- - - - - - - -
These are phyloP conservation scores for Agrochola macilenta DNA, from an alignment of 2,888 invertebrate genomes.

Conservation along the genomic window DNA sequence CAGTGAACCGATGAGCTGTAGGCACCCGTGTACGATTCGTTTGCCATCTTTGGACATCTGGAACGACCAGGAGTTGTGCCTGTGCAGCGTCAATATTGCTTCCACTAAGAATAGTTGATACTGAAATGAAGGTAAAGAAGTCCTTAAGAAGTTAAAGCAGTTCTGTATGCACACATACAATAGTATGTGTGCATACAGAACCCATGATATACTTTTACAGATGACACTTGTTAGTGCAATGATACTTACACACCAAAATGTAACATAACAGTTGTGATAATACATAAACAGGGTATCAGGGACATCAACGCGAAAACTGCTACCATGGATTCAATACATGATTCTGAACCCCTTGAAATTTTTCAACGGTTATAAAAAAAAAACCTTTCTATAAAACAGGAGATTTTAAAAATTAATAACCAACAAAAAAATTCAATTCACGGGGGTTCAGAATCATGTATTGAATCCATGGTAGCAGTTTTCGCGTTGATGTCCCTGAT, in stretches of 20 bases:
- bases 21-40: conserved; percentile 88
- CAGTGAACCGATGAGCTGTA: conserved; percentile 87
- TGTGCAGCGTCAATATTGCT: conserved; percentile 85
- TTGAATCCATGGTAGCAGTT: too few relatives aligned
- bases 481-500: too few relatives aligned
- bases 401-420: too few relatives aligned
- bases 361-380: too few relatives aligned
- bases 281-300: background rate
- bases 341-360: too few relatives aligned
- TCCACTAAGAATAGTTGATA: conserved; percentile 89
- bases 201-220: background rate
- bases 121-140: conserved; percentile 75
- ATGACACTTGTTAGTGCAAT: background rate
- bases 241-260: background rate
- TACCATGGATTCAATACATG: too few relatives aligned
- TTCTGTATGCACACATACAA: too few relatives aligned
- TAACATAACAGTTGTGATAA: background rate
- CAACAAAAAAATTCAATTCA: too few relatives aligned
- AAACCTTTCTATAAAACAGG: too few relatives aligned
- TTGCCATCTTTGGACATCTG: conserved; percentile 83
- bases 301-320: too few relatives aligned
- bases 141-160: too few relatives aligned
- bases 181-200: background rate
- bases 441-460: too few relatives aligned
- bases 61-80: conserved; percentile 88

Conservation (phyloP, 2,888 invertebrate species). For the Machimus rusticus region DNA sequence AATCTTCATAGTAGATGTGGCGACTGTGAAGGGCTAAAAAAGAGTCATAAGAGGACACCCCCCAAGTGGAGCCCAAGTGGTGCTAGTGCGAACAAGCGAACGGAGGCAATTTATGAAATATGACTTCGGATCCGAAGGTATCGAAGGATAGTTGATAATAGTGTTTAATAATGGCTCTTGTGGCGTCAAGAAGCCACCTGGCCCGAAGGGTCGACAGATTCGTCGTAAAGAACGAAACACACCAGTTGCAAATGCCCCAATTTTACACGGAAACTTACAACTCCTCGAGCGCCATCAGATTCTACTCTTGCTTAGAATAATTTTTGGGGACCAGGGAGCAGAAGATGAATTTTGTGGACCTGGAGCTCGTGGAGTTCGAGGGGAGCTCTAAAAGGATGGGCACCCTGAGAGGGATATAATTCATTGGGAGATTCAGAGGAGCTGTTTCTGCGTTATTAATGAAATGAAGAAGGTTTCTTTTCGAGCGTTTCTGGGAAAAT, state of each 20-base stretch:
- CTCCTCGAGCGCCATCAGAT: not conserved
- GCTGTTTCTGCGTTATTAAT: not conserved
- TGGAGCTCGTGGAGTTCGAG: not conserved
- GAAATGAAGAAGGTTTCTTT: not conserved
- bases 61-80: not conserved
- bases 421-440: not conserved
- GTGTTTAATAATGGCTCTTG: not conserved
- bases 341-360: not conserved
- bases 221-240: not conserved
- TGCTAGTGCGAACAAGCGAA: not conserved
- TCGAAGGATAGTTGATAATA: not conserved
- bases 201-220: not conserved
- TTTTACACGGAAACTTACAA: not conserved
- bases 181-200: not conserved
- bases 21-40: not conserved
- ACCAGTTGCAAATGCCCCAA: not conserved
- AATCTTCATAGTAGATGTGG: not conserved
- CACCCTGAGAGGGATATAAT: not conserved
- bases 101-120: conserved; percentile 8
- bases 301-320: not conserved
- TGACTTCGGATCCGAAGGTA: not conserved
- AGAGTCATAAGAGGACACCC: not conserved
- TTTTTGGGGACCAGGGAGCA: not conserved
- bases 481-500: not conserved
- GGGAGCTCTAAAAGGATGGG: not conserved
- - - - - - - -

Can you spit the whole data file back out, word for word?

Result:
These are phyloP conservation scores for Agrochola macilenta DNA, from an alignment of 2,888 invertebrate genomes.

Conservation along the genomic window DNA sequence CAGTGAACCGATGAGCTGTAGGCACCCGTGTACGATTCGTTTGCCATCTTTGGACATCTGGAACGACCAGGAGTTGTGCCTGTGCAGCGTCAATATTGCTTCCACTAAGAATAGTTGATACTGAAATGAAGGTAAAGAAGTCCTTAAGAAGTTAAAGCAGTTCTGTATGCACACATACAATAGTATGTGTGCATACAGAACCCATGATATACTTTTACAGATGACACTTGTTAGTGCAATGATACTTACACACCAAAATGTAACATAACAGTTGTGATAATACATAAACAGGGTATCAGGGACATCAACGCGAAAACTGCTACCATGGATTCAATACATGATTCTGAACCCCTTGAAATTTTTCAACGGTTATAAAAAAAAAACCTTTCTATAAAACAGGAGATTTTAAAAATTAATAACCAACAAAAAAATTCAATTCACGGGGGTTCAGAATCATGTATTGAATCCATGGTAGCAGTTTTCGCGTTGATGTCCCTGAT, in stretches of 20 bases:
- bases 21-40: conserved; percentile 88
- CAGTGAACCGATGAGCTGTA: conserved; percentile 87
- TGTGCAGCGTCAATATTGCT: conserved; percentile 85
- TTGAATCCATGGTAGCAGTT: too few relatives aligned
- bases 481-500: too few relatives aligned
- bases 401-420: too few relatives aligned
- bases 361-380: too few relatives aligned
- bases 281-300: background rate
- bases 341-360: too few relatives aligned
- TCCACTAAGAATAGTTGATA: conserved; percentile 89
- bases 201-220: background rate
- bases 121-140: conserved; percentile 75
- ATGACACTTGTTAGTGCAAT: background rate
- bases 241-260: background rate
- TACCATGGATTCAATACATG: too few relatives aligned
- TTCTGTATGCACACATACAA: too few relatives aligned
- TAACATAACAGTTGTGATAA: background rate
- CAACAAAAAAATTCAATTCA: too few relatives aligned
- AAACCTTTCTATAAAACAGG: too few relatives aligned
- TTGCCATCTTTGGACATCTG: conserved; percentile 83
- bases 301-320: too few relatives aligned
- bases 141-160: too few relatives aligned
- bases 181-200: background rate
- bases 441-460: too few relatives aligned
- bases 61-80: conserved; percentile 88

Conservation (phyloP, 2,888 invertebrate species). For the Machimus rusticus region DNA sequence AATCTTCATAGTAGATGTGGCGACTGTGAAGGGCTAAAAAAGAGTCATAAGAGGACACCCCCCAAGTGGAGCCCAAGTGGTGCTAGTGCGAACAAGCGAACGGAGGCAATTTATGAAATATGACTTCGGATCCGAAGGTATCGAAGGATAGTTGATAATAGTGTTTAATAATGGCTCTTGTGGCGTCAAGAAGCCACCTGGCCCGAAGGGTCGACAGATTCGTCGTAAAGAACGAAACACACCAGTTGCAAATGCCCCAATTTTACACGGAAACTTACAACTCCTCGAGCGCCATCAGATTCTACTCTTGCTTAGAATAATTTTTGGGGACCAGGGAGCAGAAGATGAATTTTGTGGACCTGGAGCTCGTGGAGTTCGAGGGGAGCTCTAAAAGGATGGGCACCCTGAGAGGGATATAATTCATTGGGAGATTCAGAGGAGCTGTTTCTGCGTTATTAATGAAATGAAGAAGGTTTCTTTTCGAGCGTTTCTGGGAAAAT, state of each 20-base stretch:
- CTCCTCGAGCGCCATCAGAT: not conserved
- GCTGTTTCTGCGTTATTAAT: not conserved
- TGGAGCTCGTGGAGTTCGAG: not conserved
- GAAATGAAGAAGGTTTCTTT: not conserved
- bases 61-80: not conserved
- bases 421-440: not conserved
- GTGTTTAATAATGGCTCTTG: not conserved
- bases 341-360: not conserved
- bases 221-240: not conserved
- TGCTAGTGCGAACAAGCGAA: not conserved
- TCGAAGGATAGTTGATAATA: not conserved
- bases 201-220: not conserved
- TTTTACACGGAAACTTACAA: not conserved
- bases 181-200: not conserved
- bases 21-40: not conserved
- ACCAGTTGCAAATGCCCCAA: not conserved
- AATCTTCATAGTAGATGTGG: not conserved
- CACCCTGAGAGGGATATAAT: not conserved
- bases 101-120: conserved; percentile 8
- bases 301-320: not conserved
- TGACTTCGGATCCGAAGGTA: not conserved
- AGAGTCATAAGAGGACACCC: not conserved
- TTTTTGGGGACCAGGGAGCA: not conserved
- bases 481-500: not conserved
- GGGAGCTCTAAAAGGATGGG: not conserved